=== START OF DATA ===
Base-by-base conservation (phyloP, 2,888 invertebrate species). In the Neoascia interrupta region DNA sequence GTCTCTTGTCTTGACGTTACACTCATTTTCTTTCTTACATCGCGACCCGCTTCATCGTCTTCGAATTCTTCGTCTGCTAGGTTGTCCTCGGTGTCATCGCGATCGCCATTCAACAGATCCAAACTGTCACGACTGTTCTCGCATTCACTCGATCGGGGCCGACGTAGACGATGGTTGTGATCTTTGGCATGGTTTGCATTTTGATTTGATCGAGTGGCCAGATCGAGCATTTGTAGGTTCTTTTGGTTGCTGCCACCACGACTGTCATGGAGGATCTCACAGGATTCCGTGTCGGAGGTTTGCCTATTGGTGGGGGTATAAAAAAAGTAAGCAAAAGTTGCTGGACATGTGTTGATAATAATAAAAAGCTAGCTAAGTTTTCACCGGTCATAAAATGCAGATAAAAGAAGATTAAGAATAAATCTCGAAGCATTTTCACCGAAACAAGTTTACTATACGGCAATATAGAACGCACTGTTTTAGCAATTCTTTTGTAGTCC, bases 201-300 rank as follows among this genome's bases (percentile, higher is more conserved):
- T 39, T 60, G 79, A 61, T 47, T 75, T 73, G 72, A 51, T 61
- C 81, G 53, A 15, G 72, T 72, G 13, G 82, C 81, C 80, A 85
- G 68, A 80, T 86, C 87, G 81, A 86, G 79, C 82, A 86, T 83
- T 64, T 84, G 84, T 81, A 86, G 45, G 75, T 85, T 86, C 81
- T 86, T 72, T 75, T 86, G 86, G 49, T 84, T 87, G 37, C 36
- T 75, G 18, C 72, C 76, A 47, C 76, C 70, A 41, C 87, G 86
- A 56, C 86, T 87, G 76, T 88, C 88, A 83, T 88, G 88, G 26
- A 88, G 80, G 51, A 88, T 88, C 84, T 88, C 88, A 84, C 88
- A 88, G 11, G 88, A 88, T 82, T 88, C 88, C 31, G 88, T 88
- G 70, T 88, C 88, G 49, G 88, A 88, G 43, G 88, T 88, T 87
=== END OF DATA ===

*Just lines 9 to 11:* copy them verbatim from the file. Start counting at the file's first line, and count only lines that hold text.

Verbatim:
- A 88, G 80, G 51, A 88, T 88, C 84, T 88, C 88, A 84, C 88
- A 88, G 11, G 88, A 88, T 82, T 88, C 88, C 31, G 88, T 88
- G 70, T 88, C 88, G 49, G 88, A 88, G 43, G 88, T 88, T 87